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Hackney Writers

13 / 20 Navel String: Daubeney Fields

'When all my baby born
I collected the navel string
and send it home to Nigeria,
to my mother-in-law,
for them to bury it home.
It could be buried
next to a coconut tree
or orange tree.
After that,
the tree belongs to the child.'

by Ngusi Thompson

Naval string was published in 'Every Birth It Comes Different' (1980), a collection of writing about childbirth by students and teachers from the Hackney Reading Centre at Centerprise. Liesbeth de Block recalls heated discussions about childbirth customs and the roles of men: ‘And the women saying, ‘Aagh! ‘We’re doing it; you can bloody see it, you can suffer too. You can get the joy too.’'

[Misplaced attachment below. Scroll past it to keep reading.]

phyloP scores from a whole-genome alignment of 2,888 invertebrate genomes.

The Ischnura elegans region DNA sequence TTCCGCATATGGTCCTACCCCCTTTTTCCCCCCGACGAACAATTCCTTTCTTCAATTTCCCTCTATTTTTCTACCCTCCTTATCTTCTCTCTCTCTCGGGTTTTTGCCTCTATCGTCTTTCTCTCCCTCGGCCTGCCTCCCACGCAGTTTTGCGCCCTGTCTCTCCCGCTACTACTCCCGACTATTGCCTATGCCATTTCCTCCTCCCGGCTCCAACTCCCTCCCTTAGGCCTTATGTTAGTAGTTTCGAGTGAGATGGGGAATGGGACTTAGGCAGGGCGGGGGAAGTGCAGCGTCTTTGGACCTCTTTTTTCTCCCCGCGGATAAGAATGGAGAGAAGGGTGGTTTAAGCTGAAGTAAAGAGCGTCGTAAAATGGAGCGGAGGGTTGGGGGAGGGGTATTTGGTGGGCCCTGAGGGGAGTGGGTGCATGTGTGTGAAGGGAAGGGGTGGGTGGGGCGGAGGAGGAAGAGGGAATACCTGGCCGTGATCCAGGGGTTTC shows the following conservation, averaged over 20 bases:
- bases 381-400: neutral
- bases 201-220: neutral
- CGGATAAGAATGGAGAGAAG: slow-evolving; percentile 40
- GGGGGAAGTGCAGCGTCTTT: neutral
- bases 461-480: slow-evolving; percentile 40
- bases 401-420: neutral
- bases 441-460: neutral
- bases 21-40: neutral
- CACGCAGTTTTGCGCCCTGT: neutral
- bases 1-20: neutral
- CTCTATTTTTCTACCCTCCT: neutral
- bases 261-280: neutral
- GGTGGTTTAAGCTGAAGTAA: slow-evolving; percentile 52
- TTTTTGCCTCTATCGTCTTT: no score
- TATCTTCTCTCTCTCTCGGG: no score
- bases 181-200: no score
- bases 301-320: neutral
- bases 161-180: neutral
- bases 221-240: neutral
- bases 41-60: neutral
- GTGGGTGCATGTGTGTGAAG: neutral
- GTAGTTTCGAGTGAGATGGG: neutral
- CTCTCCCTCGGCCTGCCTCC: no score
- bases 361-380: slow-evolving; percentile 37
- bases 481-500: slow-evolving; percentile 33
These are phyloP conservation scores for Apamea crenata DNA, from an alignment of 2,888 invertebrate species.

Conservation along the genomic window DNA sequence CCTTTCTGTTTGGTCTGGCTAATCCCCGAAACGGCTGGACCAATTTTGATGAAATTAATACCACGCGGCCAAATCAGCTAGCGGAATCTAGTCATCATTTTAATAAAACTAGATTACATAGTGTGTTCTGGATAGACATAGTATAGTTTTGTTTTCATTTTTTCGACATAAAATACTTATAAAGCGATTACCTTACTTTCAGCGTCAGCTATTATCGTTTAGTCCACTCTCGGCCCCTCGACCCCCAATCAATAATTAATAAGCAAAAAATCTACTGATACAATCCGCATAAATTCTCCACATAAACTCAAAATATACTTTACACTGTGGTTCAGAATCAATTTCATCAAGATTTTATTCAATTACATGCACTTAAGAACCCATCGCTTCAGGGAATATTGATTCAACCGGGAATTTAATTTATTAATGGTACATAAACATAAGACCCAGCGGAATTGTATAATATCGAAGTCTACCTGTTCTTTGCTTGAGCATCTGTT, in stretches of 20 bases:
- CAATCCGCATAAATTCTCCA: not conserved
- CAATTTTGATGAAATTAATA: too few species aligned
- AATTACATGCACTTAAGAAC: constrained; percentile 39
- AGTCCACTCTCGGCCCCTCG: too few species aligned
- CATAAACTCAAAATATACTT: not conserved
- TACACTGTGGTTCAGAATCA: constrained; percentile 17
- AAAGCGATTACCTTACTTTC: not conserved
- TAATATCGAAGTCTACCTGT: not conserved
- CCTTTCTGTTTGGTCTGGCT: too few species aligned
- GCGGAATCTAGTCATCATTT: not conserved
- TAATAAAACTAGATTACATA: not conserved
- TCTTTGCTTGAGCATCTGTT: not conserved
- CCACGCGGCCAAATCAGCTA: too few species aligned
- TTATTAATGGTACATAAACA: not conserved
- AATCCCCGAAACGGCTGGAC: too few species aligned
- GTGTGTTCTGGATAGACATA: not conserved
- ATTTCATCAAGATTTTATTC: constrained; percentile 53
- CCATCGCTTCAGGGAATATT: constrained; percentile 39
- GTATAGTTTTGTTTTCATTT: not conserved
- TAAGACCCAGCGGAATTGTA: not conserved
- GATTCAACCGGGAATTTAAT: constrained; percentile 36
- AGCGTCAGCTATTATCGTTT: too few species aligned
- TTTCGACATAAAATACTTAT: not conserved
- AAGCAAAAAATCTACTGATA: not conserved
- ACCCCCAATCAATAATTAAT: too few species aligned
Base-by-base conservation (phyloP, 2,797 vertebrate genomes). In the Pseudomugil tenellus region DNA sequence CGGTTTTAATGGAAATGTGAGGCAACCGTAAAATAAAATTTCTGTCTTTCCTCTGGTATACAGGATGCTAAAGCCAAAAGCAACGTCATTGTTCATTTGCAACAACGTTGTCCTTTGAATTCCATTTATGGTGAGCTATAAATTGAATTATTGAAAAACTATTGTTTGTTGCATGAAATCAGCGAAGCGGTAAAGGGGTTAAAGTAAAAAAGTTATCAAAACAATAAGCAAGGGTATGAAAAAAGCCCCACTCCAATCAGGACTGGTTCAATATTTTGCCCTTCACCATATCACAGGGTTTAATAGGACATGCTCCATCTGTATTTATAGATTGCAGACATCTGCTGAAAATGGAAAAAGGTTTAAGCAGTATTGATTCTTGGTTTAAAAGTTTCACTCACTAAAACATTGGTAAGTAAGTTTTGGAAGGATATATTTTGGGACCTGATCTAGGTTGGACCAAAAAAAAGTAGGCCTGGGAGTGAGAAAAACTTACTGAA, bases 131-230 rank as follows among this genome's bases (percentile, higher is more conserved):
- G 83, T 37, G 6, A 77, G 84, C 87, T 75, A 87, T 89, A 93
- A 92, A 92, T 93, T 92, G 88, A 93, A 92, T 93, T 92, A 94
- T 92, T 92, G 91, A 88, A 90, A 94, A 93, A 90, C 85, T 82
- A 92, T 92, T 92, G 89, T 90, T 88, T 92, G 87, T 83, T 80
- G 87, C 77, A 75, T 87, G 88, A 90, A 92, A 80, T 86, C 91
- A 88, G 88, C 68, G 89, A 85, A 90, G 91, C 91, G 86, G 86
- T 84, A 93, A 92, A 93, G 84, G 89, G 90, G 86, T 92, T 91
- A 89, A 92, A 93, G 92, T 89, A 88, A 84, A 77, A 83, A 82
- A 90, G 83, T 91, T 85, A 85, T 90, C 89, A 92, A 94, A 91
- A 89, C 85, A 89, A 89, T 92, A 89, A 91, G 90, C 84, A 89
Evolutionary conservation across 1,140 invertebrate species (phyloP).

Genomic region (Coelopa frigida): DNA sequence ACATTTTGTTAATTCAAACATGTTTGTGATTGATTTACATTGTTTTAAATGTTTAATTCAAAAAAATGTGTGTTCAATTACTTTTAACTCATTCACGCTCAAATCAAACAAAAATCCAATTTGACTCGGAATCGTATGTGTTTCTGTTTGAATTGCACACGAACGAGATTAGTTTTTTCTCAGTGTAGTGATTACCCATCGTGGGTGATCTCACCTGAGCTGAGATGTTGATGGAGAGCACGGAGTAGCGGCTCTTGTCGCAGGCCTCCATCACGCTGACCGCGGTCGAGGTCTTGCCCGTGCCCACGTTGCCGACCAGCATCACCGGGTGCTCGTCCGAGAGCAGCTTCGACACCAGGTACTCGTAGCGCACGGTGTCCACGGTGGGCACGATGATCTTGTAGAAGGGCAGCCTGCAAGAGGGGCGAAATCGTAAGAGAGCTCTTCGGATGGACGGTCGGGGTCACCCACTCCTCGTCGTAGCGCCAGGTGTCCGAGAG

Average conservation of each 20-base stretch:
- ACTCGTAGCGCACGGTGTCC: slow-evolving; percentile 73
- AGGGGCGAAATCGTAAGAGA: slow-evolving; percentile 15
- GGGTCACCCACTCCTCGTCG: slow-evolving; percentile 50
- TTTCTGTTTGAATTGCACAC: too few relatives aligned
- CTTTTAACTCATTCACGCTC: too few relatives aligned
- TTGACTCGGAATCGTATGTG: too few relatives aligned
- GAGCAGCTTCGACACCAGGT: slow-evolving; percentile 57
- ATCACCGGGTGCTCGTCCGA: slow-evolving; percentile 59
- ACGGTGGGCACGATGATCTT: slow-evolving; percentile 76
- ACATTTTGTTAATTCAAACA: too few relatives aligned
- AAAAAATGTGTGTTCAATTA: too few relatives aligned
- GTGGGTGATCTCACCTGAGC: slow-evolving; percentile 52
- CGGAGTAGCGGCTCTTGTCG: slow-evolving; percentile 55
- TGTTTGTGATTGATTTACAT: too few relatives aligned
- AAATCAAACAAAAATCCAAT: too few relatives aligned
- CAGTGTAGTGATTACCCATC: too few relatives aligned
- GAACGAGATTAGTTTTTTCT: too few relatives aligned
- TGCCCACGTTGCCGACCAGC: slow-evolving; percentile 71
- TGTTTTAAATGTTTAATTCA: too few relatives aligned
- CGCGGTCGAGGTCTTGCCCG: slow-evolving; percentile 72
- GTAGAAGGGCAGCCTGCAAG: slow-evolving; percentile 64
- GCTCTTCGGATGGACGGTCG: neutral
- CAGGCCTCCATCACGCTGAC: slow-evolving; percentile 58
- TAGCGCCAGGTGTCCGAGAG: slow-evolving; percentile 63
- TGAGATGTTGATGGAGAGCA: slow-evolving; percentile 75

Like many of the pieces, Ngusi Thompson’s is laid out carefully in short lines: each line corresponds to a spoken phrase. The introduction to 'Every Birth It Comes Different' protests, ‘they are not poems’.


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